Saturday, 6 April 2019
Marsh Meadows Wishing Tree - What Do You Think?
They said: "As I was walking along the river I saw this, the Wishing Tree, and thought of you. It's in a park near the weir where they have planted several healing trees but someone's really gone to town with the ribbons on this one! I include the little plaque that goes with it."
I must say I have mixed feelings about it as the practice of tying ribbons - or clouties - to trees is extremely controversial in the pagan community.
The problem is that ribbons will not rot away unless they are made of natural, biodegradable fabric - and many aren't. Man-made materials, especially plastics, are harmful to animals. Also, if there are too many ribbons tied to a tree, the excess weight can damage it and man-made materials will stay there and constrict the branches as they grow. If you are going to tie a ribbon to a tree and leave it there, even where it is permitted, please make sure it is natural fabric.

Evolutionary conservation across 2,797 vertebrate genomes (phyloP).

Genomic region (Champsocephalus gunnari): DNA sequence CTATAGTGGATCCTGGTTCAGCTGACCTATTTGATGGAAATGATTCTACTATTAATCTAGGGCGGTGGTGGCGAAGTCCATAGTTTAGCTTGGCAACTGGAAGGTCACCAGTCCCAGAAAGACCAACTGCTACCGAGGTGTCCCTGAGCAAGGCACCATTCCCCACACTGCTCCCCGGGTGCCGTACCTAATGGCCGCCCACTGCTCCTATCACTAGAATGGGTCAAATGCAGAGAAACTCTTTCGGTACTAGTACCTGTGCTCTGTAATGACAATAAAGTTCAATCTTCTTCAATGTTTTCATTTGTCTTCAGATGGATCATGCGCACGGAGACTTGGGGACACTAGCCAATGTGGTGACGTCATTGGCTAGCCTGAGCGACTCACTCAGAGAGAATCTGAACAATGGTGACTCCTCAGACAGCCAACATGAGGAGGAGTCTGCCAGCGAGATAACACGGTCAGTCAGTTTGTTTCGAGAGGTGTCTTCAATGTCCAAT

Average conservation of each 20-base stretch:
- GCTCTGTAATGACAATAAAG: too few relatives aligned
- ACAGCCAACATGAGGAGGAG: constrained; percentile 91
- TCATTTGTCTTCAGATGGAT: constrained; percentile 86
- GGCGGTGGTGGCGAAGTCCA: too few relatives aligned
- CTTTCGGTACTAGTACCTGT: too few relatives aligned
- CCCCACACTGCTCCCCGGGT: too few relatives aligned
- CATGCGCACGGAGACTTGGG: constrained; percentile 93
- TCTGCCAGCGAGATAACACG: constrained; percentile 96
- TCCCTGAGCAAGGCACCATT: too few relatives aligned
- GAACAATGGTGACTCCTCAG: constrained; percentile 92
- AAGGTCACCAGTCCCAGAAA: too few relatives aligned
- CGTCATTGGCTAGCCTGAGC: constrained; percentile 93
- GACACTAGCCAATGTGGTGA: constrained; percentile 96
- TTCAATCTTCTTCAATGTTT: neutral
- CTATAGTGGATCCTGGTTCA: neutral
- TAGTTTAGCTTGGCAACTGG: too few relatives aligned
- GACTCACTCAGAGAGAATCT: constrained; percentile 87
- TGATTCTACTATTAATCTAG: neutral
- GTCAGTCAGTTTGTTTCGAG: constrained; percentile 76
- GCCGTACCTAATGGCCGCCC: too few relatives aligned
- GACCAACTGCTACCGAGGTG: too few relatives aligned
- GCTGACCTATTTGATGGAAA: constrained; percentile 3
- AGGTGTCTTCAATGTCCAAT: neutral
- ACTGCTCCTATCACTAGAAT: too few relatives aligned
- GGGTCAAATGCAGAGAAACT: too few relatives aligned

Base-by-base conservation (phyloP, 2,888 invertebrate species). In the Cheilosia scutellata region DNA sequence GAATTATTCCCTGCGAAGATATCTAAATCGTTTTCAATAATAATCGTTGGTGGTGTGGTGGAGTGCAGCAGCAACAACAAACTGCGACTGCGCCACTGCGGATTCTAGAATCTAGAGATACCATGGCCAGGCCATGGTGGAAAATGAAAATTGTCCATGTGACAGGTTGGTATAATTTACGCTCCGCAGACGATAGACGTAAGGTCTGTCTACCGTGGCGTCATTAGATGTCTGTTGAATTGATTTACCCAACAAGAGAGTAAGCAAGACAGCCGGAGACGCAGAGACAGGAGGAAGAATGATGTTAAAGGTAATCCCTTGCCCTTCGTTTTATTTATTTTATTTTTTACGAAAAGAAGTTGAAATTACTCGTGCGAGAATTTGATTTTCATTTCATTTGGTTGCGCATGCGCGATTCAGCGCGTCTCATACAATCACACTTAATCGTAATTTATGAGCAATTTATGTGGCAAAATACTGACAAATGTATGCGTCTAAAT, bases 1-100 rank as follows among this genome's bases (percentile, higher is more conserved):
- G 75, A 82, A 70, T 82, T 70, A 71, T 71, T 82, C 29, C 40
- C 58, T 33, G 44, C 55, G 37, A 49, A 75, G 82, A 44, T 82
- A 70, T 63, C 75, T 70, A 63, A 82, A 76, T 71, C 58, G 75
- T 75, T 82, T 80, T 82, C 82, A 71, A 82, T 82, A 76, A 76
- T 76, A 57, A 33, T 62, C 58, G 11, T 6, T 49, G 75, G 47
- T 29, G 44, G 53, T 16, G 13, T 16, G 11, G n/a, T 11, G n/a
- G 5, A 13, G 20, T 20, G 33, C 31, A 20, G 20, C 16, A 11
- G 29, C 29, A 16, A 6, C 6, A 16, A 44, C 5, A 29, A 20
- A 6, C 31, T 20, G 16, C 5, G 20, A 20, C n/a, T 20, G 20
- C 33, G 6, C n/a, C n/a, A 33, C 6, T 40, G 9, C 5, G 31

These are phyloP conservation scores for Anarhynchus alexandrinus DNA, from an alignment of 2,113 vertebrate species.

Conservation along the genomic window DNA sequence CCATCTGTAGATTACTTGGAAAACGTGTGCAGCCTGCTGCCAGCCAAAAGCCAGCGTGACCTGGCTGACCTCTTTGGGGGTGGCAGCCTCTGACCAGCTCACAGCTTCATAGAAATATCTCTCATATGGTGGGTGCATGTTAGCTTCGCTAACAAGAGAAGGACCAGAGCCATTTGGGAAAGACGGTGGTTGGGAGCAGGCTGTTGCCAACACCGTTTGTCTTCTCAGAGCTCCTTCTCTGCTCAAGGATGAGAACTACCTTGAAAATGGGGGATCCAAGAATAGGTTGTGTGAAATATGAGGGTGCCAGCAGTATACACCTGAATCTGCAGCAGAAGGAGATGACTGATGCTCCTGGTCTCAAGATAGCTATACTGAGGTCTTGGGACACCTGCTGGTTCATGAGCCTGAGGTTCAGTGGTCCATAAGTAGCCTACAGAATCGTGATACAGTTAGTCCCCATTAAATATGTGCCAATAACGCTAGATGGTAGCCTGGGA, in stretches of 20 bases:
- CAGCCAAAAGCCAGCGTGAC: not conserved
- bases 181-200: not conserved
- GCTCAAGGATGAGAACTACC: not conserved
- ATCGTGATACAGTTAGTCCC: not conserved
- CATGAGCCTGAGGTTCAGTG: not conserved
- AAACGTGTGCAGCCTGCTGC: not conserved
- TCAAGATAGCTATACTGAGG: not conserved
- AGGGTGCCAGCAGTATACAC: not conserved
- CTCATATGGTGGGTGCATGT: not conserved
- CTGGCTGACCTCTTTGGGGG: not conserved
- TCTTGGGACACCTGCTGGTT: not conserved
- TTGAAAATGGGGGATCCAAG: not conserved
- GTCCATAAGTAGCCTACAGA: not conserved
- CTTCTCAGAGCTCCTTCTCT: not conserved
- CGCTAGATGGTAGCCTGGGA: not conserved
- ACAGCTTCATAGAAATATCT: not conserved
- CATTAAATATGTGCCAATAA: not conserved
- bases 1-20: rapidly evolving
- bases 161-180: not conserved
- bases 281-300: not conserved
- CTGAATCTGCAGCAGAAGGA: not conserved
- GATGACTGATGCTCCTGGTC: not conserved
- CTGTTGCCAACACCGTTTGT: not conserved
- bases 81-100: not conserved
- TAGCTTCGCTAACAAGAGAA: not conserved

On the other hand, I do think ribbons like these can look very pretty and there are many traditional tree-dressing folk customs around the world.
I did some research too. The Wishing Tree was dedicated by Val Stoner at the Autumn Equinox 2017 as a community project in the hope that people would make wishes for the higher good. The tree was adopted by the town council, with councillor Kellie Hinton saying it was 'a lovely project'. You can read a news story about it here.
So, on the plus-side, I can see that the local council and community clearly love the tree and have embraced its purpose. The tree itself is a sycamore, which is hardly an endangered type. In my garden I am constantly having to weed sycamores seedlings out of places I don't want them. If this tree gets a little damaged, it will hardly be irreplaceable.
But what do you think? Do leave a comment.
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